La Mort D’Impression? : How Google (and others) Digitize Le Morte D’Arthur

(Apologies if the French translation is off–I don’t speak it and am relying on a machine translation (and I’m sure Julia can tell us why that’s a bad idea!))

Since my interests lie more heavily in the still-copyrighted 20th century, I turned to my other love of Arthurian legends for this task.  Specifically, I looked at the seminal collection of French (and one Middle English) tales written into English as Le Morte D’Arthur by Sir Thomas Malory, which was available in all 4 digital libraries.  I chose to focus on Volume 1 to narrow down the information and compare the resources.

Project Gutenberg offered the second-greatest number of formats (HTML, EPUB, Kindle, Plucker, QiOO Mobile, and Plain Text UTF-8), but for only one edition of the book which is not clearly identified.  It says the editor is William Caxton, who produced an edition in 1485 that has become the basis for most of the editions of the book (the other being the Winchester Manuscript), and contains his Preface, but it also contains a Bibliographic note by A. W. Pollard without identifying him as the editor.  Nor does it contain a publisher or print date beyond the release date of November 2009.  It also lacks any information as to which specific source was the basic for their digitization.  In terms of page layout, the EPUB and Kindle editions specify that there are no images, but whether that has an impact is unclear with out a specified edition.  A big frustration when reading online is the lack of page numbers to correspond with the chapter listings in the table of contents, if not hypertext links from the table of contents to those chapters, making it hard to move through the book unless you know the specific page to jump to.  Although there is no specific place on the book page to report errors, the top of the screen does have an “ad” reading: “Did you know that you can help us produce ebooks by proof-reading just one page a day? Go to: Distributed Proofreaders“.  This suggests that they are crowdsourcing their quality assurance process.  The online reader seems to be restricted to viewing only; however, you can download copies of the books to give you the affordances of the other formats (such as Kindle).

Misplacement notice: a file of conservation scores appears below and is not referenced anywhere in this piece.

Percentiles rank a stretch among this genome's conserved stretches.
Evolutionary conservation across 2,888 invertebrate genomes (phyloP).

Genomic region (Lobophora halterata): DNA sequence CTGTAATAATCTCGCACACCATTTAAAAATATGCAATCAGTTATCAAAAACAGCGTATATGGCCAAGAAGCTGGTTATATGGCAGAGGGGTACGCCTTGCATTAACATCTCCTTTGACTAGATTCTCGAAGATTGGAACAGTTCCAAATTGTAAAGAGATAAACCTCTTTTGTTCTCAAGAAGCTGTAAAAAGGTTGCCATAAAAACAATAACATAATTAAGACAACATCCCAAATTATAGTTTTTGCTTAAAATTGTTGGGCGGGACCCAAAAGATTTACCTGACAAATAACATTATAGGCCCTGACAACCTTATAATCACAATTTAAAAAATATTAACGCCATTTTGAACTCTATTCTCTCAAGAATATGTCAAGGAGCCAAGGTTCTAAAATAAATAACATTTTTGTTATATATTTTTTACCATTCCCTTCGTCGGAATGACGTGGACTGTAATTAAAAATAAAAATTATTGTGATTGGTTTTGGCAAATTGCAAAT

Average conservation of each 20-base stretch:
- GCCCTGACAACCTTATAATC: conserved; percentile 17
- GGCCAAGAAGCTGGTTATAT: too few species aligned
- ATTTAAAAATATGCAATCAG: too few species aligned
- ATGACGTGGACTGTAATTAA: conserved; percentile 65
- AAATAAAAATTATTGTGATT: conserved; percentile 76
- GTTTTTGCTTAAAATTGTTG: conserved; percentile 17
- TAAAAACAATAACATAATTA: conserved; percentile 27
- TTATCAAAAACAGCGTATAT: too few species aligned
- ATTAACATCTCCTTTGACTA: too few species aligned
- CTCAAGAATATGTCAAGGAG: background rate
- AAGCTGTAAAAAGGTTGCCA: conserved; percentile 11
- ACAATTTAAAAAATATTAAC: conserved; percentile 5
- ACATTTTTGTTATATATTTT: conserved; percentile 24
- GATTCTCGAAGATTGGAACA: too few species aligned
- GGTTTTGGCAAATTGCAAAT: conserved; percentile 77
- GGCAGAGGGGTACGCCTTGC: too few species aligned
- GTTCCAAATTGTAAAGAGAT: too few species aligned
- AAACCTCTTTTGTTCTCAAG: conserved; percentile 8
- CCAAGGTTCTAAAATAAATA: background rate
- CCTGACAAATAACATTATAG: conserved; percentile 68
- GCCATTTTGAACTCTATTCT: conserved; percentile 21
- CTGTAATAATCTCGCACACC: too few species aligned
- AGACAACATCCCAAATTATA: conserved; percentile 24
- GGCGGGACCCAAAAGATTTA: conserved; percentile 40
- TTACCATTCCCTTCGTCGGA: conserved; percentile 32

Google Books hosts several editions of Le Morte D’Arthur.  One is the Everyman Library edition, also based on the Caxton text, edited by Ernest Rhys and published by J.M. Dent in 1906.  It was sourced from the University of Michigan and is available as an EPUB and a PDF in addition to online viewing.  This edition includes the rather beautifully illustrated title pages; however, one has to scroll past multiple scans of the University of Michigan title plate, blank pages, and this interesting failure in scanning to find it:

Screen Shot 2013-02-05 at 6.15.10 PM

It also preserves Caxton’s original preface.  Google Books also hosts another version of Caxton’s text published by, which appears to be a scan of a PDF and is just plain text. There’s also an edition by ebook for purchase.  Other than reviews, there does not seem to be a system for reporting errors (otherwise, I’d assume someone would have already have cut out the excess pages).  Google Books allows you to download, search within, and save a copy to “My Library”; however, it does not allow you to annotate the book.